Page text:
The vortex shaker used in this work for metal extraction only allowed the individual sample treatment (equipped with a head for one single tube). However, there are commercially-available vortex shakers which can treat dozens of samples at once similarly to an ultrasonic bath. Hence, the use of such vortex shakers is very promising for metal extractions of inorganic fertilizers but requires optimization for this new configuration in order to reach the similar performance obtained for US-assisted extractions using ultrasonic bath.

 

Conclusions

The application of US-assisted extraction for the determination of Cu, Pb and Cd in inorganic fertilizers was successfully accomplished. It is important to emphasize that the analyzed inorganic fertilizer samples presented variable matrix and the content of each metal was situated at different concentration ranges in each sample. Moreover, the proposed extraction procedure is less time-consuming and generates minimal waste (reduced amounts of sample and acid are employed) in comparison with the official method of analyses of inorganic fertilizers, and hence achieves the "green" principles of analytical chemistry. The use of ultrasonic baths for sample preparation increased the sample throughput which is essential for routine purposes. A vortex shaker was also suitable for metal extraction from inorganic fertilizers and the possible use of vortex equipment capable of treat dozens of sample at once can be very promising. The proposed protocol of sample preparation can be extended for the extraction of other elements, especially volatile species, since room temperature and atmospheric pressure conditions are employed.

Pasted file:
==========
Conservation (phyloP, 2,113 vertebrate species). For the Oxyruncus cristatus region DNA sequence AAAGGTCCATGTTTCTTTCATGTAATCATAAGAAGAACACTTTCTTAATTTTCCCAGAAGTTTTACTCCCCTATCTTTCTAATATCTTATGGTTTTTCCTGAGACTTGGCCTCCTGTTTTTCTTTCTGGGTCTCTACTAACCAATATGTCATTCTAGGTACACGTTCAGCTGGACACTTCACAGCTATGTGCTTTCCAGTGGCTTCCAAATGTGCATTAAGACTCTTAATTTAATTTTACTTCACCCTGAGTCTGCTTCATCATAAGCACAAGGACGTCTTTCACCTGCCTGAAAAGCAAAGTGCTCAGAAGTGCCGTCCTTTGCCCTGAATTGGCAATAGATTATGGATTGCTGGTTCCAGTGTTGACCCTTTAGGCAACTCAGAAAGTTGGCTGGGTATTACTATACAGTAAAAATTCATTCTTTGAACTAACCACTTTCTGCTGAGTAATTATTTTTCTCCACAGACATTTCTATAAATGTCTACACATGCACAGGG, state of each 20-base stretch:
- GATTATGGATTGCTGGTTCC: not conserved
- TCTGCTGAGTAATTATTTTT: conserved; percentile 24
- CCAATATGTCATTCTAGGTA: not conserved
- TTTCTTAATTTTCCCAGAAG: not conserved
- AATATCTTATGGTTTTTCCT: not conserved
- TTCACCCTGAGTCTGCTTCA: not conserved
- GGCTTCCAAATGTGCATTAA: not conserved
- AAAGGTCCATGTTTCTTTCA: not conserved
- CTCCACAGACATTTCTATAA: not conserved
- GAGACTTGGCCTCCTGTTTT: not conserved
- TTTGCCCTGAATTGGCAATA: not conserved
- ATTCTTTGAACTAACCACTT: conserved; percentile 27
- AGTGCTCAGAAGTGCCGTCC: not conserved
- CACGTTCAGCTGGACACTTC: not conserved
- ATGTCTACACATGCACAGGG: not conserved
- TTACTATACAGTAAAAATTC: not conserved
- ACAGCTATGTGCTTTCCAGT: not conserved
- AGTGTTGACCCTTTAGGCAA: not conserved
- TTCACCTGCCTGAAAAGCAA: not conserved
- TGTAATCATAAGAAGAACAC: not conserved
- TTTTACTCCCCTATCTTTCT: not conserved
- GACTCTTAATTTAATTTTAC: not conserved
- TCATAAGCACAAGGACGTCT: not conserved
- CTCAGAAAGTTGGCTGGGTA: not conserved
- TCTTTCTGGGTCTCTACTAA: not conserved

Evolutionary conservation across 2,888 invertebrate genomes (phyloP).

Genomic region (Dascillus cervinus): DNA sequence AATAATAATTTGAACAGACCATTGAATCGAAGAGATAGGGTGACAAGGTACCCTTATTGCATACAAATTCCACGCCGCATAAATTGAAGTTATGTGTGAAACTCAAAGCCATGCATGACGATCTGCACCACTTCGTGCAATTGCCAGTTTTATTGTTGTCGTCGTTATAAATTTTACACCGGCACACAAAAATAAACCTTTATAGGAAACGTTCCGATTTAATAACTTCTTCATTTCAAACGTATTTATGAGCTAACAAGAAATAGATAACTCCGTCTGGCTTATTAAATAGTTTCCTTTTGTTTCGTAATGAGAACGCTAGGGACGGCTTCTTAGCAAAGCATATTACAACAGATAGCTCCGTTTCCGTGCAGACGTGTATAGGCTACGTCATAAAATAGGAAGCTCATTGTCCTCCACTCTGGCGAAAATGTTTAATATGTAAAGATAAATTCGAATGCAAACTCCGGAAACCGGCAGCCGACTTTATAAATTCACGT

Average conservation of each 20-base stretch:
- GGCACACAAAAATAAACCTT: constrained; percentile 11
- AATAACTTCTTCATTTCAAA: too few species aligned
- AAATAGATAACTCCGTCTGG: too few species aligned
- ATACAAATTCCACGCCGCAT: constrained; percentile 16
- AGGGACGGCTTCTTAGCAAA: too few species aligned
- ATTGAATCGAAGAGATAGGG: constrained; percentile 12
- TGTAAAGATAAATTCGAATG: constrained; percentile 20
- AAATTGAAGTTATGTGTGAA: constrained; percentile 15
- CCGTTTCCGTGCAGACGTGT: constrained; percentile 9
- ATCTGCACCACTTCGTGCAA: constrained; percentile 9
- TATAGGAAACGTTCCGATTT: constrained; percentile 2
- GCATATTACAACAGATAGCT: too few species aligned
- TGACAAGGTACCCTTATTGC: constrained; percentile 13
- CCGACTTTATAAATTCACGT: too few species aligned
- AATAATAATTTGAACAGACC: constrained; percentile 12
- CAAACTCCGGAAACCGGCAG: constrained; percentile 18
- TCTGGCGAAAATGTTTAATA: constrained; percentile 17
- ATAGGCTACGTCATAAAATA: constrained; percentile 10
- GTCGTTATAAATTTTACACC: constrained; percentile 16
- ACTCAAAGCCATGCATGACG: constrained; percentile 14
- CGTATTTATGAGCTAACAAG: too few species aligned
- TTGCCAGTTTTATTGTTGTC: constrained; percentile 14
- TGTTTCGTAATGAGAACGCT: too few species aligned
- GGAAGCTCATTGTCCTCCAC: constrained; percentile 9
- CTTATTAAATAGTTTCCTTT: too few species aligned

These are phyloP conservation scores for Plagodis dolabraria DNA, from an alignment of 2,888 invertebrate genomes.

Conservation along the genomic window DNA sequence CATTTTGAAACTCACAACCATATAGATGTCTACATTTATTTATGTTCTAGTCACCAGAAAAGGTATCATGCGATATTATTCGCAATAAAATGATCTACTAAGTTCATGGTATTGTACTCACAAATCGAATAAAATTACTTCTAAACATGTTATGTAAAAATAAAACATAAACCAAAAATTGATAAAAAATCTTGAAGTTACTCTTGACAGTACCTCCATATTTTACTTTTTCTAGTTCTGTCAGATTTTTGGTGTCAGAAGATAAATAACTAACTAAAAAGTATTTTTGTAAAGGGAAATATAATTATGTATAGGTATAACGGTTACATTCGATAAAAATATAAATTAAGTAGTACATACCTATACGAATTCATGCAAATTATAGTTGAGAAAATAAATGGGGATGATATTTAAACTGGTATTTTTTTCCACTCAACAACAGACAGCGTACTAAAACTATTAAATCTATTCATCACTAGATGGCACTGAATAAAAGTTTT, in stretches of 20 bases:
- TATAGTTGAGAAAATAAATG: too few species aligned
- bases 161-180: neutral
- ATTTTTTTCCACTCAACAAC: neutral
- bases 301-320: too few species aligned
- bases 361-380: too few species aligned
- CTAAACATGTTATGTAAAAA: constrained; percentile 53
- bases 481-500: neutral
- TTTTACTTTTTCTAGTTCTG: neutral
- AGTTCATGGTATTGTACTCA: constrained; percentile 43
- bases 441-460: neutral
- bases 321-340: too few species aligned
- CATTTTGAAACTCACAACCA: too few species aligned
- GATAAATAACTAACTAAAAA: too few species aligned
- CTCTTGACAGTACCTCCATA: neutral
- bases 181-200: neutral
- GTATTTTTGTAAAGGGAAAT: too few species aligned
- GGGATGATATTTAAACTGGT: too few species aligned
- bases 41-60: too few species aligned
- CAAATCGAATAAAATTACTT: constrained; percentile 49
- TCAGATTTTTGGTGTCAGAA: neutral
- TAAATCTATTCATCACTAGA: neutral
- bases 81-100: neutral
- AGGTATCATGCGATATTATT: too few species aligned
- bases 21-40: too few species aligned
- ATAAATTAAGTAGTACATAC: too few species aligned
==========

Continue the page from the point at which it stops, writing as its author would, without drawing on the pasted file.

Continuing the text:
Acknowledgements

The authors are grateful to Labfert Análises Ltda for providing the inorganic fertilizer samples. This work was supported with grants from Conselho Nacional de Desenvolvimento Científico e Tecnológico (CNPq, 476667/2008-9), Fundação de Amparo à Pesquisa do Estado de Minas Gerais (FAPEMIG, CEX-APQ-02276-09) and Coordenação de Aperfeiçoamento de Pessoal de Nível Superior (CAPES).

 

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Submitted: February 15, 2011
Published online: May 3, 2011

 

 

* e-mail: raamunoz@iqufu.ufu.br